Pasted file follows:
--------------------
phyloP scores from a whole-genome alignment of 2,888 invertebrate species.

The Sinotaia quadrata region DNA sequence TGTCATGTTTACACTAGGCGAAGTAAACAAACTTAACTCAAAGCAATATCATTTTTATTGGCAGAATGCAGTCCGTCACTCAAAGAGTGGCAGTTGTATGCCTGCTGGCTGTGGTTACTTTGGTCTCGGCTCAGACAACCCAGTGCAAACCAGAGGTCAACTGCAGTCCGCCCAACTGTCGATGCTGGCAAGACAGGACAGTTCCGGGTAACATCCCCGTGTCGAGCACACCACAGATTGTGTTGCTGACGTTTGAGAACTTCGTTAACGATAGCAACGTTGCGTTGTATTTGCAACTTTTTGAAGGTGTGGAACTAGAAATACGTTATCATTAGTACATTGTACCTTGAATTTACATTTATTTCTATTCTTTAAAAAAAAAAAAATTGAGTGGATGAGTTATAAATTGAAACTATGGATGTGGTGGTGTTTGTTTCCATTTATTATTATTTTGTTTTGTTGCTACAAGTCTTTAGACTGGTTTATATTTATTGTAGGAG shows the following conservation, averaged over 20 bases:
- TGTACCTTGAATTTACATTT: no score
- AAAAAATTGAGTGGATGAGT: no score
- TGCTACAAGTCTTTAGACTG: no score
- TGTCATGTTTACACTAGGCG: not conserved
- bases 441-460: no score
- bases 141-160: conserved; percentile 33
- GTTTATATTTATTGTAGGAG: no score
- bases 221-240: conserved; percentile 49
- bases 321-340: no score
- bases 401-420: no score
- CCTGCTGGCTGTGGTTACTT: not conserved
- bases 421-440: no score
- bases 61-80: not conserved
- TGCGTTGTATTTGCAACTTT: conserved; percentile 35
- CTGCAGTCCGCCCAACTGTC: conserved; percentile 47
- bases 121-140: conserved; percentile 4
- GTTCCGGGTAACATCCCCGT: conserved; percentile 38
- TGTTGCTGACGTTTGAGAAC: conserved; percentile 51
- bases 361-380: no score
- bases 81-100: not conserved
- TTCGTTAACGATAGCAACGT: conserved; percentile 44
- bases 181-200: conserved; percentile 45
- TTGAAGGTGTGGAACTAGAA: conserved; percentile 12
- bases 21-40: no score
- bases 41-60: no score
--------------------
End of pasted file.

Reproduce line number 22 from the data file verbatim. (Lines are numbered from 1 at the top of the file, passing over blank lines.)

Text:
- bases 81-100: not conserved